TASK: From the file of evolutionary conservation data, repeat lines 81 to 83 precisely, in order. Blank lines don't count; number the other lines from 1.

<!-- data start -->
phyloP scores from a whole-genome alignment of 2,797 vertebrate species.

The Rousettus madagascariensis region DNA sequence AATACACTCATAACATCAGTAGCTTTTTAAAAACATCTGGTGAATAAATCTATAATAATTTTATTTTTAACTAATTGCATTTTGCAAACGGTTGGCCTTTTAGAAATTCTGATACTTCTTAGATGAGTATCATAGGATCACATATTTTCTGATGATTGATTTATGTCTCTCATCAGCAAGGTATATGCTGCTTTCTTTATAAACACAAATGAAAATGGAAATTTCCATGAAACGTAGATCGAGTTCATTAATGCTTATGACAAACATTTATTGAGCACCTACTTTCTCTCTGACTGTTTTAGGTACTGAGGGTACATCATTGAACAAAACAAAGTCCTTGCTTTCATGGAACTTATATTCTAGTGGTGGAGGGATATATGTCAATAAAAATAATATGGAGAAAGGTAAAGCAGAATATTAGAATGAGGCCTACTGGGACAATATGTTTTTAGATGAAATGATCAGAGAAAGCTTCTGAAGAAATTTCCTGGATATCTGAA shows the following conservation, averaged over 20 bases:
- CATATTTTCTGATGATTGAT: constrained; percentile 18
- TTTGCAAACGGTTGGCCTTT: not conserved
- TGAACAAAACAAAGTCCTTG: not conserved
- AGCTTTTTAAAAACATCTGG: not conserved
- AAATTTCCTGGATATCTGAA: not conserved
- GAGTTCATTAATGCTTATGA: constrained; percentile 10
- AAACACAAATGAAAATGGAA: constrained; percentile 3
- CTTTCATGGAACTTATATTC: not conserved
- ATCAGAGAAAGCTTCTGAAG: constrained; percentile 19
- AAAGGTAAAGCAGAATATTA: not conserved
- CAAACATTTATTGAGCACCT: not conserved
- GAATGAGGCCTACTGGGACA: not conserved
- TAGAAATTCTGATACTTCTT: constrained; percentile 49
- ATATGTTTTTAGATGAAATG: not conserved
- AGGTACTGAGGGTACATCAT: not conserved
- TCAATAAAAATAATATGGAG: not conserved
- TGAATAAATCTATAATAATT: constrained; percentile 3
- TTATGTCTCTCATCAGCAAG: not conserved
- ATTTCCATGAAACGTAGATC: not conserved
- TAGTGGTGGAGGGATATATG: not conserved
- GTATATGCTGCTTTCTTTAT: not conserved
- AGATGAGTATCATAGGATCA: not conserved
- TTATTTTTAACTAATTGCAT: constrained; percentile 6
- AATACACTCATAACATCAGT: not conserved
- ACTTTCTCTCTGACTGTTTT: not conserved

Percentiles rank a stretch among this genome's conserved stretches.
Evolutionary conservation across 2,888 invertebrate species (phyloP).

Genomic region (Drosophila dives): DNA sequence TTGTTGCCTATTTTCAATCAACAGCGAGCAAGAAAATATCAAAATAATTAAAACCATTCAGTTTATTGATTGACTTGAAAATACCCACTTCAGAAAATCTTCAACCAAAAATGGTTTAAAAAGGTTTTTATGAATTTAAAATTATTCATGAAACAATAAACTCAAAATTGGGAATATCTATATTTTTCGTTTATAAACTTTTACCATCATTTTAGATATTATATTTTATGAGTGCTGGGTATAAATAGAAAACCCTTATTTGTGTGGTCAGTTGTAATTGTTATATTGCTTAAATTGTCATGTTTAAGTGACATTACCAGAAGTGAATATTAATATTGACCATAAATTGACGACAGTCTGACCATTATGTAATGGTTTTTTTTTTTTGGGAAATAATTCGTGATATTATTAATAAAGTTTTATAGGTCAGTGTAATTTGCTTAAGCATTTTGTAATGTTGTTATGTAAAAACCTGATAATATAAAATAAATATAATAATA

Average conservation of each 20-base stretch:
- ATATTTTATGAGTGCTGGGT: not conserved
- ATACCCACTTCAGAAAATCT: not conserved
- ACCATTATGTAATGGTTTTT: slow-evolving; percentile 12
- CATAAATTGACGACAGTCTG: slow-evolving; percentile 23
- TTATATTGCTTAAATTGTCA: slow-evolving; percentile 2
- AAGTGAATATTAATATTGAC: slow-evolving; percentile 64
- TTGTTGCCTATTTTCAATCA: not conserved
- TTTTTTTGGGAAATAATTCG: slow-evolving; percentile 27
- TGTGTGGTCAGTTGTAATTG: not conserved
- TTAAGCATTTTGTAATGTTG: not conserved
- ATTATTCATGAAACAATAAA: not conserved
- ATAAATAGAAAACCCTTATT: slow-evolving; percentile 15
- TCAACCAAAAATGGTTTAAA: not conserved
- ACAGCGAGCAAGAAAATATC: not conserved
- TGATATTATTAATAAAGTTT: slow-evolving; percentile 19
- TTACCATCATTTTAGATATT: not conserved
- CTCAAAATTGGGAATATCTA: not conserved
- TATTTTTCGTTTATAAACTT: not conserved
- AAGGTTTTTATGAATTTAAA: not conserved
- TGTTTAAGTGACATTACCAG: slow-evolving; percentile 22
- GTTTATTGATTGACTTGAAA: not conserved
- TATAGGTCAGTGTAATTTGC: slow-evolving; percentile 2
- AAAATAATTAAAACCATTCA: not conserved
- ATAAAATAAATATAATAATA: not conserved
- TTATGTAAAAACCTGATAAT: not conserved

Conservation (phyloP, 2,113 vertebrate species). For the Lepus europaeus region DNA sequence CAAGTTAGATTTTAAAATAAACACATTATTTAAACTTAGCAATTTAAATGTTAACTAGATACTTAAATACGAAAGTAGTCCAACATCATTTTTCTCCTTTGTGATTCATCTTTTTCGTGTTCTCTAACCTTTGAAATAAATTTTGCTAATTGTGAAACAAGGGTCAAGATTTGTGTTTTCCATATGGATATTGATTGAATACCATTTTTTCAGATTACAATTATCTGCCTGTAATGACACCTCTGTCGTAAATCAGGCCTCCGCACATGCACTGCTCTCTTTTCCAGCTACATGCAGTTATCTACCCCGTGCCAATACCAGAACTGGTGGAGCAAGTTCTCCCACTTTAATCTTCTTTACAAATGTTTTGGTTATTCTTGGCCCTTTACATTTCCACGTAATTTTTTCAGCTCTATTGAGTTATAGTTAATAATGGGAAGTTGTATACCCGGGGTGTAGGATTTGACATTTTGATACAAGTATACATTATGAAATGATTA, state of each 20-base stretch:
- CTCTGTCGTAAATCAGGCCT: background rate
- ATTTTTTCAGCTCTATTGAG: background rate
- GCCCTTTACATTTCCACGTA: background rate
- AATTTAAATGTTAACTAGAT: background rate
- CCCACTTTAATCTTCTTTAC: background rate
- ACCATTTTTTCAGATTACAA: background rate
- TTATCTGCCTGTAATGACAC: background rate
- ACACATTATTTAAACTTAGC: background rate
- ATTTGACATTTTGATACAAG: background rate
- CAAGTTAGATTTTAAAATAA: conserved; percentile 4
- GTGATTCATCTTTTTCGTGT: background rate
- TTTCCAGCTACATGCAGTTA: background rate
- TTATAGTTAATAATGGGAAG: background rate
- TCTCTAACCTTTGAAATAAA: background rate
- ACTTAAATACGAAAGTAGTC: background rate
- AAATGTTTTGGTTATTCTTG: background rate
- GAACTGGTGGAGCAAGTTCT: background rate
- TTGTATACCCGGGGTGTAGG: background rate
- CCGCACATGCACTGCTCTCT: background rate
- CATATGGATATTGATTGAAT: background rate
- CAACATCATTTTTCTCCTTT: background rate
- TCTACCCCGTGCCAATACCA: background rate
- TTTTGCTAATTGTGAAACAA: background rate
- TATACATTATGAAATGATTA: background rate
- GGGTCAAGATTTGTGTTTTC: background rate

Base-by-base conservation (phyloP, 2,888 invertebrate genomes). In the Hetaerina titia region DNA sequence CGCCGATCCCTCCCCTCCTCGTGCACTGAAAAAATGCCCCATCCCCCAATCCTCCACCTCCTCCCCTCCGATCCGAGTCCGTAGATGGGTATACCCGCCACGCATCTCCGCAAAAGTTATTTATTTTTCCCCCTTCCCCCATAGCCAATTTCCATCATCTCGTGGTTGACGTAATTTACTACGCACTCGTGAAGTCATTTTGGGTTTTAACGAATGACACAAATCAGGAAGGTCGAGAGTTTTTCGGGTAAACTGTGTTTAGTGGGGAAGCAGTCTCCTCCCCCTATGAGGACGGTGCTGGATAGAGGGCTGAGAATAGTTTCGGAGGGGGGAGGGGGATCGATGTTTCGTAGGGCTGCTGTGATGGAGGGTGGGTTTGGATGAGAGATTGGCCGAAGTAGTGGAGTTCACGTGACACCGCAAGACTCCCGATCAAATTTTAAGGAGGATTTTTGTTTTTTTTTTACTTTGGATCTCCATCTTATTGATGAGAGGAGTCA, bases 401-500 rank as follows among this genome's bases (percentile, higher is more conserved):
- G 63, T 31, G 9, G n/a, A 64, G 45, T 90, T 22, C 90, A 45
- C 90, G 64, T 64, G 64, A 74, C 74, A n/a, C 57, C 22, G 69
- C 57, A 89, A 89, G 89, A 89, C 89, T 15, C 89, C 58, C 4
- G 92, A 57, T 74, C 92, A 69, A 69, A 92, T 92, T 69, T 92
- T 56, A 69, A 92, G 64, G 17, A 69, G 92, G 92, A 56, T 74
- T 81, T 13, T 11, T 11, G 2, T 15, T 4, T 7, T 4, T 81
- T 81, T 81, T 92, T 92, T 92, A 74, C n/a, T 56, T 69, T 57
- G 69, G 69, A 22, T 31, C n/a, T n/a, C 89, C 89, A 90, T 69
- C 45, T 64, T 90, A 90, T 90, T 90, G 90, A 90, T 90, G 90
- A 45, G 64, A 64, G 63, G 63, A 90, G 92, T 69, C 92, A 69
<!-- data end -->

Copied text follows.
- TATACATTATGAAATGATTA: background rate
- GGGTCAAGATTTGTGTTTTC: background rate

Base-by-base conservation (phyloP, 2,888 invertebrate genomes). In the Hetaerina titia region DNA sequence CGCCGATCCCTCCCCTCCTCGTGCACTGAAAAAATGCCCCATCCCCCAATCCTCCACCTCCTCCCCTCCGATCCGAGTCCGTAGATGGGTATACCCGCCACGCATCTCCGCAAAAGTTATTTATTTTTCCCCCTTCCCCCATAGCCAATTTCCATCATCTCGTGGTTGACGTAATTTACTACGCACTCGTGAAGTCATTTTGGGTTTTAACGAATGACACAAATCAGGAAGGTCGAGAGTTTTTCGGGTAAACTGTGTTTAGTGGGGAAGCAGTCTCCTCCCCCTATGAGGACGGTGCTGGATAGAGGGCTGAGAATAGTTTCGGAGGGGGGAGGGGGATCGATGTTTCGTAGGGCTGCTGTGATGGAGGGTGGGTTTGGATGAGAGATTGGCCGAAGTAGTGGAGTTCACGTGACACCGCAAGACTCCCGATCAAATTTTAAGGAGGATTTTTGTTTTTTTTTTACTTTGGATCTCCATCTTATTGATGAGAGGAGTCA, bases 401-500 rank as follows among this genome's bases (percentile, higher is more conserved):